Escaping Chiang Mai

Shortly after my seven-month anniversary as an expat in Chiang Mai, I hit a wall. Actually, I don’t really hit a wall, the walls start to close in around me.

Dramatic as I am, I even wrote that in a Facebook message to my friend one night.

“I need to get out of here,” I cry virtually via instant message. “I just need a break.”

Chiang Mai, Thailand

Don’t get me wrong. I love Chiang Mai. I love my life here.

But, living here isn’t always easy.

There are plenty of struggles being an expat. And then, there is my work. My work for Save Elephant Foundation is my life, but it also exposes to me to harsh realities, namely the disgusting abuse of animals that takes place here and around the world, and the often times very hard-headed people who refuse to change their views. The constant battle can be exhausting and emotionally draining.

Chiang Mai, Thailand

After a particularly discouraging night, I throw my hands in the air. Well, virtually anyway. In said Facebook chat.

I toy with the idea of heading to Bangkok for some R & R.

Yes, Bangkok. 

I don’t like Bangkok. I think it is hot. Humid. Far too crowded for me. I prefer the chilled out Chiang Mai to the hustle and bustle of the big city. But, I don’t want to leave work for too long, and quite a few of the most important people in my life are actually in BKK at the moment. So, I book a cheap Air Asia flight and head down south.

Before I leave for my flight, I sit with Paula down at our local hang out, lamenting how I need a change. (I know, I have no idea how my friends even want to be around my whiny ass at this point).

“Maybe I should book a hair appointment,” I say. After all, whenever I used to feel bad or in need of control, I’d just head to Tonic Salon in Vegas and have them work their Super Model Magic on my tresses.

“You should,” she says over a cup of coffee. “Go and get some highlights and feel better!”

So, I book an appointment.

Then, I’m off to the airport.

As the plane taxis down the runway and takes off into the thick smoke, thanks to burning season, for the first time in a long time I feel relief.

Relief to be getting out of Chiang Mai. Relief to be able to take a couple of days for myself. Relief that I will gain some much-needed perspective on issues which are beyond my control, and yet slowly chip away at me.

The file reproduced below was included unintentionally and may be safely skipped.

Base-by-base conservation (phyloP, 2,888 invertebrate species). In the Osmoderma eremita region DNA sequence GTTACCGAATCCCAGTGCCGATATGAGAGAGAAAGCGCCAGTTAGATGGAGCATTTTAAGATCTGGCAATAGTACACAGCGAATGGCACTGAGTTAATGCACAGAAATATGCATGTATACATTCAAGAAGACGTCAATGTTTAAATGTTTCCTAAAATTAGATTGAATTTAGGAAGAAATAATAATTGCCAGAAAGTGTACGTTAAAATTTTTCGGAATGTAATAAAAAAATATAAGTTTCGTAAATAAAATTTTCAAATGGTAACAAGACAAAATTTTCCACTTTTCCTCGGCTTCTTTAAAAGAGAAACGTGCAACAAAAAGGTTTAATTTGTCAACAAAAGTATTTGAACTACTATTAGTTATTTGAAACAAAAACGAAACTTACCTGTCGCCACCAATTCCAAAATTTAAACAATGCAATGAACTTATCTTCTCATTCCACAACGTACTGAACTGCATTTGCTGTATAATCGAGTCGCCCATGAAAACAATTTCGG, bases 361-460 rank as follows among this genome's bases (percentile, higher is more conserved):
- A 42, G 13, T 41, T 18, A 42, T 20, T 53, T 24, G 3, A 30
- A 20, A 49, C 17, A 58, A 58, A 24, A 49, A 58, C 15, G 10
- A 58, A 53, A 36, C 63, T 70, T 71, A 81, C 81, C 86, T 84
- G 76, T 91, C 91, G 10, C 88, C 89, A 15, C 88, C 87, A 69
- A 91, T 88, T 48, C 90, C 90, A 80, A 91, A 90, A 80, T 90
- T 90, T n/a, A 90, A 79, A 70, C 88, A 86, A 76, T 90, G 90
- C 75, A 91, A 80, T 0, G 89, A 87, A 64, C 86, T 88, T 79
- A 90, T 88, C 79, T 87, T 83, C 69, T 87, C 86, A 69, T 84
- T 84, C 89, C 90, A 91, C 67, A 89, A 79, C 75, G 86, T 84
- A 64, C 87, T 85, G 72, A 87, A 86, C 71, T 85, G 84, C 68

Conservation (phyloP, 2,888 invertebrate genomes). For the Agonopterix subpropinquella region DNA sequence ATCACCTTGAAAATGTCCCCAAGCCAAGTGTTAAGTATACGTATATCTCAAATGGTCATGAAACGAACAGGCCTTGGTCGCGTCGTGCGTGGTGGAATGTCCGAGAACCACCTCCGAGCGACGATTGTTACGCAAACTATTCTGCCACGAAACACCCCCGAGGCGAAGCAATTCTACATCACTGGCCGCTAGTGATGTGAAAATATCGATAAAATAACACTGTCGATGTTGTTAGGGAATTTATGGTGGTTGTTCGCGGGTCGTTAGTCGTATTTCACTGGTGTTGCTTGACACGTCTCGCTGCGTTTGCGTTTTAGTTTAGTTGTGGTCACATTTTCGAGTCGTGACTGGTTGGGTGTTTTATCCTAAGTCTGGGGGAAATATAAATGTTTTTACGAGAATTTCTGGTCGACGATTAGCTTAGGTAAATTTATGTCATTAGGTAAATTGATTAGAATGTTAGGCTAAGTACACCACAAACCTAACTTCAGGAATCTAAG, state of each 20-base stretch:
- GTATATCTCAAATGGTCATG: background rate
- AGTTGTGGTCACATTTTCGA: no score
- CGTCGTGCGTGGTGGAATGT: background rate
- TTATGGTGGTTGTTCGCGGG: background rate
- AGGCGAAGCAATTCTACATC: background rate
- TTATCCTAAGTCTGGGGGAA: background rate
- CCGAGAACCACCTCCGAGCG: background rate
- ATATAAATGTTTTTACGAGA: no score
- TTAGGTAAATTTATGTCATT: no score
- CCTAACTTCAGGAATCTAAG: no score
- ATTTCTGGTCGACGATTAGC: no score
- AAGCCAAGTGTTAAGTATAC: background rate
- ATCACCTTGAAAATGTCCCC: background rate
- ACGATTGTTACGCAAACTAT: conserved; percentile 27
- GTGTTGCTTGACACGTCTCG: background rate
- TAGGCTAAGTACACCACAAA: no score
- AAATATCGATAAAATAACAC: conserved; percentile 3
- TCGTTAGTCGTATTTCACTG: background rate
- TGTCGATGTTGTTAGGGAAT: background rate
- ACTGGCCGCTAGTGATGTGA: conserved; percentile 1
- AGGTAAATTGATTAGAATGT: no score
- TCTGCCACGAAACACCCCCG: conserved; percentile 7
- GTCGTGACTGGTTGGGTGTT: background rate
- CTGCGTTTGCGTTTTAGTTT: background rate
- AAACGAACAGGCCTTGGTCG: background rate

From our crusing altitude, a huge smile sweeps across my face and I lean back in the tiny leather seat and feel good.

Even if Bangkok isn’t my thing.

Published by dtravelsround

Awakening the soul while traveling ... a story of being on the cusp of adulthood.

18 thoughts on “Escaping Chiang Mai

  1. Wow! We could be twins cause every time I am depressed I go get my hair done!

    But jokes apart, I can understand what you must be going through after having worked with an dog rescue foundation a few years back!

    Go get a well-deserved break! =)


  2. I totally know how you feel! I live in Singapore which is obviously a big city compared to Chiang Mai, but in so many ways it is claustrophobic and isolating and after a few weeks here I’m often like, “get me outta here!” Which luckily is very easily done as we’re so close to so many wonderful places. Thanks for the article and good decision to get out and break the rhythm.


  3. I agree. I leave Chiang Mai at least once a month, even if it’s just for a day or two to relax. I always come back enjoying it more. Enjoy Bangkok!


  4. Great article! I am thinking of living in Chang Mai for a while myself soon, when I feel like I want a break at least I know that others feel the same!


  5. We lived in Chiang Mai half a decade ago. It was cheap and pretty OK city except we couldn’t really make friends with locals and visa-runs were annoying. Other foreigners were mainly sexpats and we didn’t fit into that category in the eyes of the locals making us more difficult to approach.


    1. I understand that. It can be hard, but there is an expat community here and the friends I have here all stick together. I daresay that the relationships I have with people here are stronger than the ones I have had in other countries because they are fast and we are all in the same boat.


  6. I agree. We like to have weekends away pretty often. We decided to live abroad to have an adventure – not to be stuck in the same place all the time, even if that place is wonderful Chiang Mai!


      1. We really liked Ob Khan National Park – only 45 mins from Chiang Mai and you can swim in the river, win 🙂

        Also, many people recommended Chiang Dao to us for weekends away. We went, and it was beautiful. So here I am, passing on the recommendation!


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